I’m currently working on a painting of two rhinoceroses, and I thought I’d share some of my sketching process. I've noticed that the pieces that fail are usually the ones that I didn’t spend enough time planning. It’s an easy trap to fall into: you’re feeling inspired, and you’re ready to get painting right away. You start splashing paint on paper, and guess what: you have no plan. You’re stopped dead when you face a problem, because you’re not prepared for it.
The easy way around this is to do a lot of sketching before you start. Look at one of the pages of my sketchbook: I started out with a ballpoint pen value study to see if my lights and darks worked together to make an interesting image. Then I drew some small sketches of the difficult parts of the drawing, like the rhino’s head. Then I started experimenting with different colors to see what would best produce the rhinos’ hides and the background foliage. In the end, I decided to use a limited palette of raw sienna, burnt sienna, and ultramarine blue. These three pigments together will give me everything I need to make a full range of colors.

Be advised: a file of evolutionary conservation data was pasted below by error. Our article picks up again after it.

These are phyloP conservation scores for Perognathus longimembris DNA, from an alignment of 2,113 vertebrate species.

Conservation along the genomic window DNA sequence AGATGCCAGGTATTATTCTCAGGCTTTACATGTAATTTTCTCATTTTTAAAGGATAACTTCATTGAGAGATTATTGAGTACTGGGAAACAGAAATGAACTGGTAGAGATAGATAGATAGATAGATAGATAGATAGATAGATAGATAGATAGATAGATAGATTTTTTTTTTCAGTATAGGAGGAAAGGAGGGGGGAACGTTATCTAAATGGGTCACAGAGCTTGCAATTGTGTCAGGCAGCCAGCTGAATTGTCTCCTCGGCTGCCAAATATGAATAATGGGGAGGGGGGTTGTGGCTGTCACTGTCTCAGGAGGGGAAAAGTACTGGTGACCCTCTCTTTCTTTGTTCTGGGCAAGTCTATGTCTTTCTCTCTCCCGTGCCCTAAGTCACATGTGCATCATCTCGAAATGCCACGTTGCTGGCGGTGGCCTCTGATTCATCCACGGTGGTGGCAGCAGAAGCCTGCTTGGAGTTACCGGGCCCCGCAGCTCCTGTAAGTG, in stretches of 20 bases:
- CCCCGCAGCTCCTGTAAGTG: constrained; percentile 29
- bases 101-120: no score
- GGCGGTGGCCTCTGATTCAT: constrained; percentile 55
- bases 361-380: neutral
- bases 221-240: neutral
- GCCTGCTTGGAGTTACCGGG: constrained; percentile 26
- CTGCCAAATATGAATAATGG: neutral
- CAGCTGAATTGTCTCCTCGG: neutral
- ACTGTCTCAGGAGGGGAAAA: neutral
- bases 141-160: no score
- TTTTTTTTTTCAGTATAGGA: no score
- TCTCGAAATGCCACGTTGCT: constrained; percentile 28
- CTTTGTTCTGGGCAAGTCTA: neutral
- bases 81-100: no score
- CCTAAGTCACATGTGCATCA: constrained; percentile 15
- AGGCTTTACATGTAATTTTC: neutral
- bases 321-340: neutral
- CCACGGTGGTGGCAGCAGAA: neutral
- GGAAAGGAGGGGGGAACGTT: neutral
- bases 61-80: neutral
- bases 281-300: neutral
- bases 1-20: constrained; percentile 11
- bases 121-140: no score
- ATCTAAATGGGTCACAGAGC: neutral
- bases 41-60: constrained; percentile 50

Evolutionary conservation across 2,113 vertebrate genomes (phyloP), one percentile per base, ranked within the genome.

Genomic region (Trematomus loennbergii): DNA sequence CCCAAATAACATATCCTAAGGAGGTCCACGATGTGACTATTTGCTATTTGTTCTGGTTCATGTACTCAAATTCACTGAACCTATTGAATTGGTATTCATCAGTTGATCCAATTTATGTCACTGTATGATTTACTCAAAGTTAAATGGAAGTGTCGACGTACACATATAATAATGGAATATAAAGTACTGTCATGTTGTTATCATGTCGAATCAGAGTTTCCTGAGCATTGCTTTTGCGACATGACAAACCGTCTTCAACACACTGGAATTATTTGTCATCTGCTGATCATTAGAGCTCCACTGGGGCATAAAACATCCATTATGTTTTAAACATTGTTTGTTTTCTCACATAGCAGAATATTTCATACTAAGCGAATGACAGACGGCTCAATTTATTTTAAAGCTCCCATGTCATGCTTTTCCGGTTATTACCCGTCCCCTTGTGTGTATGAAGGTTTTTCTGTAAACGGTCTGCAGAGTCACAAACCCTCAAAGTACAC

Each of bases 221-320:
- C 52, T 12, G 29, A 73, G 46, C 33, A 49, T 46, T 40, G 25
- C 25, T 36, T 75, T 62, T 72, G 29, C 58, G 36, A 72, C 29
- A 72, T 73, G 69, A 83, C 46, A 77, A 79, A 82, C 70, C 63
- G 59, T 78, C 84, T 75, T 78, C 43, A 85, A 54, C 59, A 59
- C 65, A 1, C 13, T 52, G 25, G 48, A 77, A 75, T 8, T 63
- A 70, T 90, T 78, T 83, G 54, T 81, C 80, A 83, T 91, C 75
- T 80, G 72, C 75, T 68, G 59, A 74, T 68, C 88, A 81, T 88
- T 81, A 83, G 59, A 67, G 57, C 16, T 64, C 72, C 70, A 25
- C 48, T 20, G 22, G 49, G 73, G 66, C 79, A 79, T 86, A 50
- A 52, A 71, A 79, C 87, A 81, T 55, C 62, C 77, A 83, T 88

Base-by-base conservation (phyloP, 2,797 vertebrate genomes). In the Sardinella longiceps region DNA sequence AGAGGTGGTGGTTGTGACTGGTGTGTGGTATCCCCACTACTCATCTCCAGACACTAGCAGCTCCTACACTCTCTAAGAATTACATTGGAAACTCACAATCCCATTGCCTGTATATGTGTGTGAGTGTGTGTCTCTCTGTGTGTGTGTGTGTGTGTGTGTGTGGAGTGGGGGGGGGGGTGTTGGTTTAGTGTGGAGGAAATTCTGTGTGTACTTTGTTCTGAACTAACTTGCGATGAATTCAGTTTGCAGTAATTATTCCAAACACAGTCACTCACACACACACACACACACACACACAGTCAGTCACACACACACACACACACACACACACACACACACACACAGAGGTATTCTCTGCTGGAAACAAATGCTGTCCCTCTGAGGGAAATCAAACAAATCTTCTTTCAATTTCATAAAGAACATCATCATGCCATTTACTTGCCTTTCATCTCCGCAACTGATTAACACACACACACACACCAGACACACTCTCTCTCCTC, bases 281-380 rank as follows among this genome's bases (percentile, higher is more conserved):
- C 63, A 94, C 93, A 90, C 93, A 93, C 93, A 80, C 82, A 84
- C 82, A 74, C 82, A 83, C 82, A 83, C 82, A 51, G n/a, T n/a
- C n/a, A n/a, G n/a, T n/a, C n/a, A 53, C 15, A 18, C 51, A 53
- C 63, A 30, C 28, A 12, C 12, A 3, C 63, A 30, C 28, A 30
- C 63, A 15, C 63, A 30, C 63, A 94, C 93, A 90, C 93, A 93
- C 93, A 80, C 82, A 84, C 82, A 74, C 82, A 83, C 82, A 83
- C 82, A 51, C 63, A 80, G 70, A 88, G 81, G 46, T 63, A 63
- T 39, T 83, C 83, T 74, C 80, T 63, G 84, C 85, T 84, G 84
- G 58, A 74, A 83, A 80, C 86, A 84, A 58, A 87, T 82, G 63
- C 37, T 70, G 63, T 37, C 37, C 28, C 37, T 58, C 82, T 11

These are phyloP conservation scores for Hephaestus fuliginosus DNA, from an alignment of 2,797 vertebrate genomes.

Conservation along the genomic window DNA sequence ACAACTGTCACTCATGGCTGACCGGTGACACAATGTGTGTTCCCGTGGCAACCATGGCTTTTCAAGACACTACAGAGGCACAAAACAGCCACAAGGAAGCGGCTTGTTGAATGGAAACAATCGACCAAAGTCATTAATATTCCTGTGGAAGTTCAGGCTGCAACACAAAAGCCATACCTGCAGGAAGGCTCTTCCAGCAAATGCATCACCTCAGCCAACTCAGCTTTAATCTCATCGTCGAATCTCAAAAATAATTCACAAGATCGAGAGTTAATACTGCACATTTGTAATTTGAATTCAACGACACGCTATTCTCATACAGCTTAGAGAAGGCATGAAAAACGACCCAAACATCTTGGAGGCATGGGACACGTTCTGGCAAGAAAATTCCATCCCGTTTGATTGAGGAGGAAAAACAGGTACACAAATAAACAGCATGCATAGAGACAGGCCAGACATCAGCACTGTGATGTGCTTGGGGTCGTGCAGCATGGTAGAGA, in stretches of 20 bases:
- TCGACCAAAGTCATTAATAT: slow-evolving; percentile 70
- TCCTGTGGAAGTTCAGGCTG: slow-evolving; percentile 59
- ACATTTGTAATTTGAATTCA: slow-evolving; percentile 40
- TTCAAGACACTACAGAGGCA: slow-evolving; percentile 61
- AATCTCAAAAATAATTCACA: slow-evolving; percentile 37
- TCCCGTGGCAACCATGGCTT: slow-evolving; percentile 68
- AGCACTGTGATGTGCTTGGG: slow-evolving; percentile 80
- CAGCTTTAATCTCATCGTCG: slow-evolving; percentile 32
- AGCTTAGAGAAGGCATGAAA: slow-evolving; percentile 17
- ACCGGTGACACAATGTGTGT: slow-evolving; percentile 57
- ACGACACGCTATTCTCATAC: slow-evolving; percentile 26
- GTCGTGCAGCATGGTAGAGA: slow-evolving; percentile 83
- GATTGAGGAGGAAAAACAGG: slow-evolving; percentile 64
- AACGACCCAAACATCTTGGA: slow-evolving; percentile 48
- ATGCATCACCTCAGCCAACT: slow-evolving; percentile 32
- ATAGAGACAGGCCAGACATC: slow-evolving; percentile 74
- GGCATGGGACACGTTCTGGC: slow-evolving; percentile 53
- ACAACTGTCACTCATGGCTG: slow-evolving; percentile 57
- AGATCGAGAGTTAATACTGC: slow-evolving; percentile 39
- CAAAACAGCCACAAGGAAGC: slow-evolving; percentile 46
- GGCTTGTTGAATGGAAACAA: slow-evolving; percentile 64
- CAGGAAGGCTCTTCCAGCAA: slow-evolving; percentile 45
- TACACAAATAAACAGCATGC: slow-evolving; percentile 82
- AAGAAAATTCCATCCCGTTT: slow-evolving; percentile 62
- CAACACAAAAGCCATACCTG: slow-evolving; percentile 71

On the next page, I did a small study of the final painting. Maybe it’s not ready for the Louvre; but that’s not really the point. All I was trying to accomplish was to see what sort of problems I would encounter, and then solve them here, in my sketchbook, instead of later, in the final painting. For instance, I discovered that combining the three colors into a dark brown/black doesn’t work super well unless you let the burnt sienna (red-brown) dominate the mixture.
So in summary, I:
- Did a black-and-white value study to help with the compositiion
- Studied specific drawing problems
- Decided on what pigments I would need to use
- Did a small color study to work out the painting problems.
Try these steps out some time. If you do them all, your paintings will instantly improve.